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NHS segment

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One of the parts of the Opening ceremony I got a little confused by was the segment(The NHS segment was it called?) where the children where sleeping in the beds and then the various figures came out(Mary Poppins, Captain Hook etc..). Was it suppose to be about a child's dreams or related the children who went through the London blitz bombings of 1940?

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Was it suppose to be about a child's dreams or related the children who went through the London blitz bombings of 1940?

That's deep.

I figure it's just about fairy tale stories and villains such as Voldemort.

But I guess the flying Mary Poppins could represent the RAF if you want ;)

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You can read the explanation in the official media guide (page 26):

As Mike Oldfield plays ‘Tubular Bells’, one little girl reads beneath the sheets. Soon her imagination conjours nightmarish villains from British children’s literature – Voldemort, Cruella de Vil, Captain Hook and the Queen of Hearts. After a terrifying chase, the villains are vanquished by Mary Poppins.

http://www.london2012.com/mm/Document/Documents/Publications/01/30/43/40/OPENINGCEREMONYGUIDE_English.pdf

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Well they must have got the message across quite well:

http://www.dailymail.co.uk/news/article-2191252/NHS-hospitals-set-China-Gulf-Drive-cash-Olympic-opening-ceremony.html

NHS hospitals to set up in China and Gulf: Drive to cash in on Olympic opening ceremony

  • Hospitals expected to set up centres around the world include Great Ormond Street, Royal Marsden and Moorfields Eye Hospital
  • Saudi Arabia, the United Arab Emirates, Brazil and Libya are also thought to be prime targets for the new hospitals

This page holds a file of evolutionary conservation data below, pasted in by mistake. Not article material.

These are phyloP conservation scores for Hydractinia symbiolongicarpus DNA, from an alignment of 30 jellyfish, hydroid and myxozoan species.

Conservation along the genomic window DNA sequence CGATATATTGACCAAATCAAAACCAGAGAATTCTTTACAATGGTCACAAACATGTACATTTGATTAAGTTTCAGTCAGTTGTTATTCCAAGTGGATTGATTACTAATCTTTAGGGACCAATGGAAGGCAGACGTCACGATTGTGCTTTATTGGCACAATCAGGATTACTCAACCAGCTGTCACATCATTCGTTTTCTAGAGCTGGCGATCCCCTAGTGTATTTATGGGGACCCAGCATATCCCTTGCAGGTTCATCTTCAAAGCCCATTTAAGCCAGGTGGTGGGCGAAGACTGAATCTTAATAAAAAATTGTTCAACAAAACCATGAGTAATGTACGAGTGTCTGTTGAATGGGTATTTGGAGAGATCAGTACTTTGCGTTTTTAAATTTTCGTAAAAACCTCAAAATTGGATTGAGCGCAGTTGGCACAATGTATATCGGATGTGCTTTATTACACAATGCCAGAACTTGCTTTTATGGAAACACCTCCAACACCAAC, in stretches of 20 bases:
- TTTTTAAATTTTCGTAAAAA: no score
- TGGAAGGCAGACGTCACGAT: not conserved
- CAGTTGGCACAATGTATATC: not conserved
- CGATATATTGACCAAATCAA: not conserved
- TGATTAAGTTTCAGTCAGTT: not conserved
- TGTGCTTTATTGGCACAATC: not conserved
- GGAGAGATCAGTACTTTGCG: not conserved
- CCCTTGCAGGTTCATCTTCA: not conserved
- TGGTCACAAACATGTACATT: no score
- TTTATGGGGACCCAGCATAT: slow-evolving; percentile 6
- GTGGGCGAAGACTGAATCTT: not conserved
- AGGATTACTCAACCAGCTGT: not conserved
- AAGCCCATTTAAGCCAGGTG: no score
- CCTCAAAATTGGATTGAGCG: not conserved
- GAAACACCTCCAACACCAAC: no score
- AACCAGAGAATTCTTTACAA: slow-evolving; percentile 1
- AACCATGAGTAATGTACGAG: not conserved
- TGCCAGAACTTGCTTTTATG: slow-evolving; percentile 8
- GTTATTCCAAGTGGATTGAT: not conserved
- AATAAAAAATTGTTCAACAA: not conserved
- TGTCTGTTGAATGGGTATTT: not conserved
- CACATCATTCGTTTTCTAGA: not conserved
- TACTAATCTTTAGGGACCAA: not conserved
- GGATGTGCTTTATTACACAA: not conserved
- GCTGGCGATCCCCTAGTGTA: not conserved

Some of Britain’s best hospitals are to set up outposts in China and the Middle East to generate more cash for the NHS.

Great Ormond Street and the Royal Marsden are among those expected to build centres around the world, spreading their expertise in paediatrics and cancer care and generating much-needed income.

The Health Service is hoping to capitalise on the publicity from Danny Boyle’s depiction of the NHS in the Olympics opening ceremony – watched by an estimated one billion worldwide – by launching a major push to win contracts with foreign health services.

ETC. ETC.....

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As a non-brit, I found this the absolute bottom of an otherwise great opening ceremony. The NHS, really? and then celebrating a single hospital? And that creepy giant baby? Uggghhh.

On the other hand, the Brits I speak to, loved it. Go figure.

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As a non-brit, I found this the absolute bottom of an otherwise great opening ceremony. The NHS, really? and then celebrating a single hospital? And that creepy giant baby? Uggghhh.

On the other hand, the Brits I speak to, loved it. Go figure.

I imagine the subliminal political message behind it was that healthcare is a right, and not a luxury. In the UK the government is trying its hardest to scupper the NHS, and that piece set the process back at least a decade!

Remember, the circle was closed because the writer of Peter Pan, J.M. Barrie, gave all the profits of that work to Great Ormond Street Hospital, thus rounding that section off nicely.

That certain individuals could not handle it was also exactly the type of reaction Danny Boyle was hoping to arouse in the NHS's detractors, thus assuring the fat cats' place as the bad guys in it all, whilst making the NHS a cause célèbre - genius :P

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Im not sold or dismissive of the NHS segment. I understand in the greater scheme of things how it did represent a key *British revolution* which the opening seemed to be based around, but I can see how alot of people question how a segment of an opening ceremony of the greatest peace time event in the world focused on a hospital.

Visually, I think it was decent, especially as the Marry Poppins came flying down.

I will agree though, if they wanted a giant representation at the end (where they had the baby) they should have been abit more abstract or something. I dunno, it can't be seen as anything but creepy can it?

I think some kind of light formation of a scan of a baby in the womb would have been a more effective finale to the segment.

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As a non-brit, I found this the absolute bottom of an otherwise great opening ceremony. The NHS, really? and then celebrating a single hospital? And that creepy giant baby? Uggghhh.